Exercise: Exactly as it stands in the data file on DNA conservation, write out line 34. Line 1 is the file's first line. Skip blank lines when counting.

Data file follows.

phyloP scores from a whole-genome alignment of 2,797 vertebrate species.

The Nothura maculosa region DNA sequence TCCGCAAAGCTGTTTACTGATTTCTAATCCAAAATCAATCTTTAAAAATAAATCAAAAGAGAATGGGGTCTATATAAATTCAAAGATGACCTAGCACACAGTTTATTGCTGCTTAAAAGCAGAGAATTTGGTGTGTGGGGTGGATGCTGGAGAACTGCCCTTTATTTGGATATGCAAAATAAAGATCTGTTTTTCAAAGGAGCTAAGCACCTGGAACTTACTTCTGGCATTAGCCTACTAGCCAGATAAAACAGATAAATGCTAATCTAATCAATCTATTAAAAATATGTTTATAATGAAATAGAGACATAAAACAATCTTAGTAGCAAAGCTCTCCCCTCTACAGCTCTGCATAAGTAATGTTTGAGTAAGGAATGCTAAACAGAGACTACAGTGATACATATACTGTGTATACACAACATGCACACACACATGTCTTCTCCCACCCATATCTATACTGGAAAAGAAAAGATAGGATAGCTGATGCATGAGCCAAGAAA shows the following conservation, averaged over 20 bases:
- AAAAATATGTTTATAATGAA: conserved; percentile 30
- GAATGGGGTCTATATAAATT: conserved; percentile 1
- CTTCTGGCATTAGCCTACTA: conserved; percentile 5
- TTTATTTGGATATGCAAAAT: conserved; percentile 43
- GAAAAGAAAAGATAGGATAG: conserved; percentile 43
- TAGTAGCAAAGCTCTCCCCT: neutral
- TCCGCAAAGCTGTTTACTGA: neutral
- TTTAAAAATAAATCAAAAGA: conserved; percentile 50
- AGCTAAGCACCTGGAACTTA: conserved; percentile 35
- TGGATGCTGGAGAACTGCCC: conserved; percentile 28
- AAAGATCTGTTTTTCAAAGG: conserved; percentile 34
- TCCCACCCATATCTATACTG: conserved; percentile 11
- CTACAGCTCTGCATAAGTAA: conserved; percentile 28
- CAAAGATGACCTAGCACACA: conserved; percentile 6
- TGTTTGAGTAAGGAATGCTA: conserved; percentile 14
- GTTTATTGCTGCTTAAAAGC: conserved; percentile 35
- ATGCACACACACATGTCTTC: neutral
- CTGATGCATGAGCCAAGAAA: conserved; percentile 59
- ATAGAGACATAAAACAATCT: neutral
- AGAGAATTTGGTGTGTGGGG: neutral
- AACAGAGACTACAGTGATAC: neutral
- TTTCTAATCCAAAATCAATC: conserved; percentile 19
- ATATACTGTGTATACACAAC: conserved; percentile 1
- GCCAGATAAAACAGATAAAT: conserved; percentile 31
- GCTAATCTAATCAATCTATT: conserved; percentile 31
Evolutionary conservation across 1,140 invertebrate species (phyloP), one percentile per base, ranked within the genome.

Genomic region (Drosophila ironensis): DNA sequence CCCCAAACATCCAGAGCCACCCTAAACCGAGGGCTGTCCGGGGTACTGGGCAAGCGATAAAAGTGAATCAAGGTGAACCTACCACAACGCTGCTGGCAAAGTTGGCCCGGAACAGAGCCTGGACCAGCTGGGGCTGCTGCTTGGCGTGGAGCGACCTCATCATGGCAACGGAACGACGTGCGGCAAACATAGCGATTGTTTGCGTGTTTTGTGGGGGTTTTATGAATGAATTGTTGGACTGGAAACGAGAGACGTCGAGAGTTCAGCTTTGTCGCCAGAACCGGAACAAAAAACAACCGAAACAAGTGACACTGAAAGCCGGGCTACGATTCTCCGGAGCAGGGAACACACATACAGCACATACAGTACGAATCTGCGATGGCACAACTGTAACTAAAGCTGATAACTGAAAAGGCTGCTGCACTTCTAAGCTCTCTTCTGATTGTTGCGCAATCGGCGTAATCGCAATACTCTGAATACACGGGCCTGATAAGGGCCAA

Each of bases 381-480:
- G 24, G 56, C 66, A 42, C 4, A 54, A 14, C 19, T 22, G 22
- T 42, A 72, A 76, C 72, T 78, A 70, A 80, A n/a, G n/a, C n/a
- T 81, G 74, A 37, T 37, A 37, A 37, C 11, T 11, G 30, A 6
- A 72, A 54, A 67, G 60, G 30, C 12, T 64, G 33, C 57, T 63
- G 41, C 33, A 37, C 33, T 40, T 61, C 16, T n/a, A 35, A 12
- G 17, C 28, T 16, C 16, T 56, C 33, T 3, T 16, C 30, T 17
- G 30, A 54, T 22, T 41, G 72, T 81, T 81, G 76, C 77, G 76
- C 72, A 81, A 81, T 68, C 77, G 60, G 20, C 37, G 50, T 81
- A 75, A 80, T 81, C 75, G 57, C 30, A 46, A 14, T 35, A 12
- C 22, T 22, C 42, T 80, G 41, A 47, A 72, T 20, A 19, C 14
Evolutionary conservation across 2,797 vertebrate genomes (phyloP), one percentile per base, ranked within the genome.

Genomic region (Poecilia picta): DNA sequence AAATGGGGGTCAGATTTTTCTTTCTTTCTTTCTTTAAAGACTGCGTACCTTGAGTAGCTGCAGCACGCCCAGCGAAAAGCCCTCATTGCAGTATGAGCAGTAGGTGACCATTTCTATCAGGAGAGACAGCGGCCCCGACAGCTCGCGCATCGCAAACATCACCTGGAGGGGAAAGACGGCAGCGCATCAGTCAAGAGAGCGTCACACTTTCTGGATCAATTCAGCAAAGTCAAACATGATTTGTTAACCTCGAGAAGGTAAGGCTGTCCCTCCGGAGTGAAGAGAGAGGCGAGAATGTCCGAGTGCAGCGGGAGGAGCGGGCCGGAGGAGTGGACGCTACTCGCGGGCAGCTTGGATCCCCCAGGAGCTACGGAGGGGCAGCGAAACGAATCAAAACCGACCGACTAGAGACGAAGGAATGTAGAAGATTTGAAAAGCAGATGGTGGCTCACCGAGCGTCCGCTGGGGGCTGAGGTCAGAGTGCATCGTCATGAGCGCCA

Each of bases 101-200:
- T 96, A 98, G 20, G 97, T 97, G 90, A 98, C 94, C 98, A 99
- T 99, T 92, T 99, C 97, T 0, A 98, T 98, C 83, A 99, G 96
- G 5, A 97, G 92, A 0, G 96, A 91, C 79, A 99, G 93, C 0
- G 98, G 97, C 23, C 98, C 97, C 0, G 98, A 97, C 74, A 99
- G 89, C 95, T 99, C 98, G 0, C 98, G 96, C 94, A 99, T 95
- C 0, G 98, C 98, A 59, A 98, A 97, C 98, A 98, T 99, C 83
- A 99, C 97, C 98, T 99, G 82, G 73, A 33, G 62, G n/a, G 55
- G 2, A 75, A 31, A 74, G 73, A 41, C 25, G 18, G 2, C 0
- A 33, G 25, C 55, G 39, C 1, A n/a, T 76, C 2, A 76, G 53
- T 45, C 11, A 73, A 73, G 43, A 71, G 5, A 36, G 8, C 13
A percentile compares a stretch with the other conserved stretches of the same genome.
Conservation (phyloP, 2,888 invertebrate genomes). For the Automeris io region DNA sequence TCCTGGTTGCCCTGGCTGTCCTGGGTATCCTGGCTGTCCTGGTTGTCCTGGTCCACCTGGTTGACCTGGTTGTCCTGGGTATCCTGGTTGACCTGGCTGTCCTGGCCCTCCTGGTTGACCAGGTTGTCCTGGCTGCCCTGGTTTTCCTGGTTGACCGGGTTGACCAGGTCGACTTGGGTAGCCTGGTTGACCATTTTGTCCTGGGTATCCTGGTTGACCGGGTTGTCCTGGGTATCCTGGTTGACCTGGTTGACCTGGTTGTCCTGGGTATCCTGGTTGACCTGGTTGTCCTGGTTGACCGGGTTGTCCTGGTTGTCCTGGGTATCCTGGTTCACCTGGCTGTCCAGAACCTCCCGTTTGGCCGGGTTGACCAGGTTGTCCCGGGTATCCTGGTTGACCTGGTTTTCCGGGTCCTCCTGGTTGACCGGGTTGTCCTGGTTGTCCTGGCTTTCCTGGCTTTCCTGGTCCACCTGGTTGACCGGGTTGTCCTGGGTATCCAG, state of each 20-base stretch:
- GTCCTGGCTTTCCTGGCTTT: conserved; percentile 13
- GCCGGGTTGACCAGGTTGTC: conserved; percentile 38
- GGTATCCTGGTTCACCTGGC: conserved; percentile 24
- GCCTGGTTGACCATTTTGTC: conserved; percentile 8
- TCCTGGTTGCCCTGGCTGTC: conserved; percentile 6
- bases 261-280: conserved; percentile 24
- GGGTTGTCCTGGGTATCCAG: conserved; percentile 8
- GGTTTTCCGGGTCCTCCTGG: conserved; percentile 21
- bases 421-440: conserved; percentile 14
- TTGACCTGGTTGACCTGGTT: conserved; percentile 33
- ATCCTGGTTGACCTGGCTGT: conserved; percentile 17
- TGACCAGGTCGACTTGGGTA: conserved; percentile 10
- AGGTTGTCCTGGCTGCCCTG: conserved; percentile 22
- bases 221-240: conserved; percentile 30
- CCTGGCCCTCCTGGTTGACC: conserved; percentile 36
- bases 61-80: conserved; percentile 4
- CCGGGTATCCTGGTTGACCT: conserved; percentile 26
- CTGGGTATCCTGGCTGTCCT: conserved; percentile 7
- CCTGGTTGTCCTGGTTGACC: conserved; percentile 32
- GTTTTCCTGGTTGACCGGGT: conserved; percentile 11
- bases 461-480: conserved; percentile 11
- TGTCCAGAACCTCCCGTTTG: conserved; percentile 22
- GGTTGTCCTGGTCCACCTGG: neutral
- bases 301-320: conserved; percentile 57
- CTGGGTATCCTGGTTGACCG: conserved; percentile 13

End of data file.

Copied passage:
- A 72, A 54, A 67, G 60, G 30, C 12, T 64, G 33, C 57, T 63